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Chapter 6
Paper Prototyping

User interface (UI) design often involves prototyping: iteratively creating depictions of what you think the UI should look like, and how users should interact with it, based on the software’s requirements. Prototyping gives you a way to try out a UI design and find problems early. Changing a drawing (digital or physical) is often easier and faster than changing its code implementation.

There are multiple levels—or “fidelities”—of UI design prototypes (low fidelity, medium fidelity, and high fidelity). If you look around, you’ll find disagreement on the definitions (Snyder, 2011). I use the following definitions:

  • Low fidelity (Figure 6.1): A rough sketch that is often drawn by hand, drawn using an app and stylus, or made using software specifically for creating low-fidelity prototypes. At this fidelity, you can gather feedback on higher-level features and have the flexibility to make large, low-cost changes.
Sketch of "Chow Chow Chow" prototype
Figure 6.1 Low-Fidelity Prototype Example
  • Medium fidelity (Figure 6.2): A detailed illustration often created using a professional drawing or presentation tool (e.g., Visio, PowerPoint, and the like), or perhaps a careful and detailed hand drawing. At this fidelity, to keep costs low, you can gather feedback on small changes to defined and accepted features that you plan to keep but might change the look of.
Roy receives a message on his phone and then clicks the link in the message.
Figure 6.2 Medium-Fidelity Prototype Example
  • High fidelity (Figure 6.3): A polished, detailed illustration that looks like a finished UI. These designs might be created in a full-featured graphics editor (such as Photoshop, Illustrator, etc.) or a GUI builder. At this fidelity, to keep costs low, you can gather feedback about detailed tweaks to specific features to make focused and incremental improvements.
The second of three notifications reads "Press dial to request video call from Roy."
Figure 6.3 High-Fidelity Prototype Example

A quick and low-cost way to begin prototyping (and begin getting feedback on your UI design) is to create a low-fidelity paper prototype.

A paper prototype is a hand-drawn sketch of a UI design that’s based on the software’s requirements. It doesn’t need to be pretty or artistic. It can be simple and reduce the UI to only the most important elements (i.e., it is often low fidelity).

6.1 Showing Interaction

A paper prototype needn’t be static or limited to one sheet of paper. With some craftiness and creativity, paper prototypes can communicate elements of interaction design by indicating what users can interact with (e.g., a slider), how they can interact (e.g., by dragging), and what happens when they interact (e.g., an overlay appears, showing the elevations of each mountain in the photo). To show interaction design through a paper prototype, you can, for example, cut out small paper shapes you can easily move around (e.g., a small rectangle showing the submenu items that appear when a user clicks), place arrows and annotations on your prototype, and even add strings to show how UI elements may move. I’ve even seen people use brass brads for spinnable elements. But keep in mind that if your client doesn’t like your design, you might have saved time and communicated your concept just as well with a less elaborate paper prototype.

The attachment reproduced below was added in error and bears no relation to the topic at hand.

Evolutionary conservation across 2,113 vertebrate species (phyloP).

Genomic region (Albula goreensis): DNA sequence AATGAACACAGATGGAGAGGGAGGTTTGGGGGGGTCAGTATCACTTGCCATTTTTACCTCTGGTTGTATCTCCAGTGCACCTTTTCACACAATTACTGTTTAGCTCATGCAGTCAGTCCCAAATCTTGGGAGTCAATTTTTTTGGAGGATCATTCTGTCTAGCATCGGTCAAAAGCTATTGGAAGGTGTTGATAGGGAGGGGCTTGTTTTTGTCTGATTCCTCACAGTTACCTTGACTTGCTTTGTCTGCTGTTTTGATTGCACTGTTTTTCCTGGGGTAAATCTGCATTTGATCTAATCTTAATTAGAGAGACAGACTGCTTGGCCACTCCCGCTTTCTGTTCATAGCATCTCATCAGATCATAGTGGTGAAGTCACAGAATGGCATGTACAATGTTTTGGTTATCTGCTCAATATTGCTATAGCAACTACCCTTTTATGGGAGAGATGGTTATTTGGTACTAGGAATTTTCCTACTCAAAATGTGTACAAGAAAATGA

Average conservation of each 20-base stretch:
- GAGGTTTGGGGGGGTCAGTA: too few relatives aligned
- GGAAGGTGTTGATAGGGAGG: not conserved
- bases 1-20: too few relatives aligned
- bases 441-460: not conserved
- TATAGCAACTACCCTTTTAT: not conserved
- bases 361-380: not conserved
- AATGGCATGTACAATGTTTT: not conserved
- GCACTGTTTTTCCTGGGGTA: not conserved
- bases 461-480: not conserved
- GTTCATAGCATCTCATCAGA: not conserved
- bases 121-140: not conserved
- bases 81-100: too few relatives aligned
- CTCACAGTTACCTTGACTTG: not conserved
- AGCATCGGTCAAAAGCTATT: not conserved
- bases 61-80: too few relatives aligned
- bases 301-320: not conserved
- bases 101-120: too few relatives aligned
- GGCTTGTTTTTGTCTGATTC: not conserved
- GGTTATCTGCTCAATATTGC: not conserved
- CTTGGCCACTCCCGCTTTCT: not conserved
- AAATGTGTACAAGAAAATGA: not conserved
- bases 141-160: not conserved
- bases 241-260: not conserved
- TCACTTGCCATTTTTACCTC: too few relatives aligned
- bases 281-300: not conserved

6.2 Showing Your Concept to Others

Once you have a paper prototype, you can use it to harvest feedback. Here’s one way: if each of your screen designs is on one piece of paper, give your user the entry screen drawing, then either give them a task (e.g., submit data report) or let them explore on their own. Watch as they tap buttons or otherwise interact. Be ready to quickly swap in other drawings to respond to their interactions (e.g., if they tap the gear icon, give them a sketch of the settings screen). If you’re fast and brought extra supplies, you can construct new designs on the fly or (if they’re interested) let your user participate.

You can ask your user to provide feedback about the design after they’re done using it or as they go, using a think-aloud protocol. Ask your user to tell you what they’re doing, what they’re trying to do, what questions they have at that moment, what they don’t like, and so on.

6.3 Summary

Paper prototyping can help reduce project costs by giving a way to detect user interface design flaws before they are implemented. It can also help teams communicate about the software with each other, clients, and users.


Snyder, C. (2011). Paper prototyping: The fast and easy way to design and refine user interfaces. Morgan Kaufmann.



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Handbook of Software Engineering Methods Copyright © 2024 by Lara Letaw is licensed under a Creative Commons Attribution-NonCommercial 4.0 International License, except where otherwise noted.